Apple's artificially intelligent personal assistant software, Siri, has come under fire by Chinese critics recently over concerns that the program could be used to find "distasteful services".
Since Siri's inception into the Chinese market with iOS 6 in August, Chinese netizens and prudes have complained that Siri has been too functional; now it appears they may have been correct. When prompted about sexual services such as finding a "massage parlor" Siri was able to pinpoint areas close to the user that offer special services. This feature of Siri has drawn the ire of Chinese parents and social watchdogs.
The issue is so large that even State media such as China Daily has commented on it (full disclosure: I work for China Daily). In an article that was published today, October 29, CD interviewed a Chinese lawyer about the legal implications this incident may have for Apple.
"We can only believe the information on Siri is accurate and actually points to sex services, this has not been confirmed by the police," said Wang Xing, a lawyer with a Beijing law firm. "However addresses on Siri have affected the public order and had a negative influence, in other words it has the potential of disobeying if the software cannot be improved."
According to a colleague of mine in Beijing (I am based in Beijing), Sam Zhang, Siri was able to pull up information on the nearest available location that offered sexual services. Zhang says that when he first heard of the news of Siri's "debauchery" he tried it and was shocked at how perverse his neighborhood was.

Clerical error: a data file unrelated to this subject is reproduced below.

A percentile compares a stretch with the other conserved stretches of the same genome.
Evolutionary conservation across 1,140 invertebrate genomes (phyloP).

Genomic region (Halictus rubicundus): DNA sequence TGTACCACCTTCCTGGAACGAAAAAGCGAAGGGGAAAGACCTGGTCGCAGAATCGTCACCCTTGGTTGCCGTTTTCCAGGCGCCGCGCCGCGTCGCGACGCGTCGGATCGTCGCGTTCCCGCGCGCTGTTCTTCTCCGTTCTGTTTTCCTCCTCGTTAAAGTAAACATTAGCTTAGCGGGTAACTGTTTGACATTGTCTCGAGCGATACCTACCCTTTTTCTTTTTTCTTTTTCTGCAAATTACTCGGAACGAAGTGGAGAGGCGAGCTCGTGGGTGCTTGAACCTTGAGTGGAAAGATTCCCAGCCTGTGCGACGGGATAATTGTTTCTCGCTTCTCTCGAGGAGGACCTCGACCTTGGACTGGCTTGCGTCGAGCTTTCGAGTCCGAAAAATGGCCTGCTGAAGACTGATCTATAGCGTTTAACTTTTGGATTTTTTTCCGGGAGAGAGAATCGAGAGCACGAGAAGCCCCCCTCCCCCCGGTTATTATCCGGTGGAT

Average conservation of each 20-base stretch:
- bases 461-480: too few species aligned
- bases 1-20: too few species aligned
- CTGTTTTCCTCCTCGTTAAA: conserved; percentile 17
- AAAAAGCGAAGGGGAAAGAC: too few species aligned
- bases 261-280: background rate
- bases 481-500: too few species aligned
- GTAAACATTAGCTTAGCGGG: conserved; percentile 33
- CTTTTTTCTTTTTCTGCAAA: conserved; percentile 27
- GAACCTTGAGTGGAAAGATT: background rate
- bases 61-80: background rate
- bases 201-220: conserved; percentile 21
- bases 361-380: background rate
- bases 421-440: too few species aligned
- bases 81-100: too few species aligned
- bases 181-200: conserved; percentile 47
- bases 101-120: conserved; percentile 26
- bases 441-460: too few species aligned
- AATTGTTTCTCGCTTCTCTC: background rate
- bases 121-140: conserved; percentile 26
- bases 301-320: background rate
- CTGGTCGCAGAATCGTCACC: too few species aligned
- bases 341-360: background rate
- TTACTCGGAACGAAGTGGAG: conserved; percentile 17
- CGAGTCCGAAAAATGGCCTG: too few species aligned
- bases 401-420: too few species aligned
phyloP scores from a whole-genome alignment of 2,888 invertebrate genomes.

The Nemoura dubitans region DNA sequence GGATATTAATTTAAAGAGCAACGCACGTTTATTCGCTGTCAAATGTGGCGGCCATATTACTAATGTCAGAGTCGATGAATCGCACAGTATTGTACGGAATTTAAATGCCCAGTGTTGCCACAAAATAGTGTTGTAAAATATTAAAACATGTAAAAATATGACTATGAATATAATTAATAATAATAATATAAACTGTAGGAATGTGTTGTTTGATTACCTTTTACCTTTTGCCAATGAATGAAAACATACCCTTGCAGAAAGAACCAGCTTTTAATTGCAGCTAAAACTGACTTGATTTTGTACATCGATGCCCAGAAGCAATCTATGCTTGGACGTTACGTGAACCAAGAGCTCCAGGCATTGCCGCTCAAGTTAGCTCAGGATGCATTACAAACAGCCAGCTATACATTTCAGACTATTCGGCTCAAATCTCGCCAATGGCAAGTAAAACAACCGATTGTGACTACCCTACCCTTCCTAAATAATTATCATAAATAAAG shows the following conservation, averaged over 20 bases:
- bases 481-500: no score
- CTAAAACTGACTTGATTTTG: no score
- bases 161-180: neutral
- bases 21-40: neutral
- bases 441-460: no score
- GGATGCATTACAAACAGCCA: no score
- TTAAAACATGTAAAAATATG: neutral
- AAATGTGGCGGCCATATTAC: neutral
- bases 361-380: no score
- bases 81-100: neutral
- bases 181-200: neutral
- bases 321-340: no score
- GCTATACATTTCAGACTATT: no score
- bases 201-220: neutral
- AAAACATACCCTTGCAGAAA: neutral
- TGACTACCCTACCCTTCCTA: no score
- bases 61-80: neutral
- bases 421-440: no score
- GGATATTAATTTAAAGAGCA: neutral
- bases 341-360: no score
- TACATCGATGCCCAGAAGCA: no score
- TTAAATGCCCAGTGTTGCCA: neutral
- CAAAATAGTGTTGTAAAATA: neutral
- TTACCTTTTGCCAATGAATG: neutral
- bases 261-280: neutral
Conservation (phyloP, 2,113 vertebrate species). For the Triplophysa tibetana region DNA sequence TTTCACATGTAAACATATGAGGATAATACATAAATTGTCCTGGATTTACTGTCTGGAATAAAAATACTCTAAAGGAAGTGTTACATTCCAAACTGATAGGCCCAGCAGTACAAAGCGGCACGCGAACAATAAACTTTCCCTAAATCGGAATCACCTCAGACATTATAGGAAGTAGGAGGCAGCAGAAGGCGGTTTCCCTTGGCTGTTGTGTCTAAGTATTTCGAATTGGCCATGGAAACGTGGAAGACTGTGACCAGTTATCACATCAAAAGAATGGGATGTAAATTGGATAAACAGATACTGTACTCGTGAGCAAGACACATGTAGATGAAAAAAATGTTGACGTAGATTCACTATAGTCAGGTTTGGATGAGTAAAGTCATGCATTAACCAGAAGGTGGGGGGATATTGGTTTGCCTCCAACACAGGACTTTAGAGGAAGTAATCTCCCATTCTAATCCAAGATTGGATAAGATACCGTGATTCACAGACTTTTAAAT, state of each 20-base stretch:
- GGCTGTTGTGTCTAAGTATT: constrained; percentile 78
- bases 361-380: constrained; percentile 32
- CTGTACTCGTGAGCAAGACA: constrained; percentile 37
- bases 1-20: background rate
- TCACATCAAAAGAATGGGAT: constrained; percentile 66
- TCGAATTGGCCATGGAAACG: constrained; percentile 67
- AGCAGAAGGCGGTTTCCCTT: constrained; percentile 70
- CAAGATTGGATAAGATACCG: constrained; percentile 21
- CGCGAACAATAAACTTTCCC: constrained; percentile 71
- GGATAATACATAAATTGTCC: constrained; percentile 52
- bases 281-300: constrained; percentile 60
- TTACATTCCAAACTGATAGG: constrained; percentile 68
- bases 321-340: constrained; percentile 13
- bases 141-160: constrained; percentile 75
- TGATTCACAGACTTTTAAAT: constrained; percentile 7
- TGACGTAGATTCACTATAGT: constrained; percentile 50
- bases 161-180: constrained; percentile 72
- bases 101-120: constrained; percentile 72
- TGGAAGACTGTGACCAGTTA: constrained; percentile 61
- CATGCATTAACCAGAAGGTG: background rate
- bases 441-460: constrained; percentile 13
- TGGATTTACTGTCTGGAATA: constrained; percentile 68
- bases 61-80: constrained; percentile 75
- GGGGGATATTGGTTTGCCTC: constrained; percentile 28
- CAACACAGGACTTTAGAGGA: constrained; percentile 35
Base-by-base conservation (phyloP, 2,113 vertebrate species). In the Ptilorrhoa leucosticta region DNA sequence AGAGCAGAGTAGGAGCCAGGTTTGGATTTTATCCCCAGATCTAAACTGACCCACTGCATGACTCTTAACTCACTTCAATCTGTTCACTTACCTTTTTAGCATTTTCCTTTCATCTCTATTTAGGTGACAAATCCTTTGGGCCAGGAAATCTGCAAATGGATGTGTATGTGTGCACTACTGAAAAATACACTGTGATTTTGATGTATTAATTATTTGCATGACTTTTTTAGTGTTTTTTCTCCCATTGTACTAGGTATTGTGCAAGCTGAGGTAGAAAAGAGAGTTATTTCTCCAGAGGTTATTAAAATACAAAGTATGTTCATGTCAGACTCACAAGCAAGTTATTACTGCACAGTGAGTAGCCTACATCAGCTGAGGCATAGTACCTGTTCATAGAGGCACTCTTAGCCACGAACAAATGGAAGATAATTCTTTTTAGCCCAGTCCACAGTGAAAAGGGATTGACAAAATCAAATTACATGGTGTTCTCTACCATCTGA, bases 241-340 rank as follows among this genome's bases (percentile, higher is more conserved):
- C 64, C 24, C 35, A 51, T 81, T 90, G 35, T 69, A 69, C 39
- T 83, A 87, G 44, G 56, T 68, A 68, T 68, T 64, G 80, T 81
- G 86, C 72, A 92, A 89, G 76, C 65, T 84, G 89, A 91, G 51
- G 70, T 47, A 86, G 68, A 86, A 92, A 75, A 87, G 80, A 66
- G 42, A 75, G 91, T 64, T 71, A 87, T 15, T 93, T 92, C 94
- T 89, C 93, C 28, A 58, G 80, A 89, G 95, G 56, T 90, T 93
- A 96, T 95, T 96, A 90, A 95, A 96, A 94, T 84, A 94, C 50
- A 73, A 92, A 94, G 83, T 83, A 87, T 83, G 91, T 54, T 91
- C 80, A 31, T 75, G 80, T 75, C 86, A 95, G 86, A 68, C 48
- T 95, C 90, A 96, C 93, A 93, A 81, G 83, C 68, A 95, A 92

Prostitution is technically illegal in China but the law is often unenforced, leading to prostitution being part of the hidden norm. There are various locales where people searching for such services can find them and lingo dedicated to circumventing the law. Local Chinese would see a pink massage parlor and think nothing of it, but those seeking a little "action" would know better.
According to the CD and to Zhang, a simple search through Siri, "Search for Sex Services" would draw up 15 of the closest houses of burlesque.
However according to tests done about two hours before this post, it seems Siri is now filtering results. Here in Beijing, we (Zhang and myself) tried four variations on the phrase, "Search for Sex Services", everything from "looking for hookers" to looking for a "happy ending". We even tried the ever popular "Search for Chickens". Each time Siri couldn't find anything and directly jumped to Google web search. After the first web search, Google couldn't be reached. The Chinese internet is heavily censored and Google is prone to being blocked for hours over a bad search.
Chinese news portal Sina.com's reporter said that they were able to get results for sexual services over the weekend but Siri is now coming up blank on Monday. According to the Sina report, Apple said that Siri isn't something that can really be censored and users can set passwords and block certain words themselves; this however seems odd as Apple normally doesn't comment on such things. I've reached out to Apple and haven't gotten an answer on this issue as of this posting (via one text message and phone call).
Whatever the case may be, it looks like as of today China's Great Firewall has gotten the better of Siri. Who knows what they'll censor next? As of this posting, I can no longer find out the number of McDonald's restaurants around my office. The answer is 1; there's also one KFC and two Pizza Huts near me right now.
苹果回应Siri涉黄：不能进行关键词屏蔽 [Sina Tech]
Alarm Raised Over Apple App [China Daily]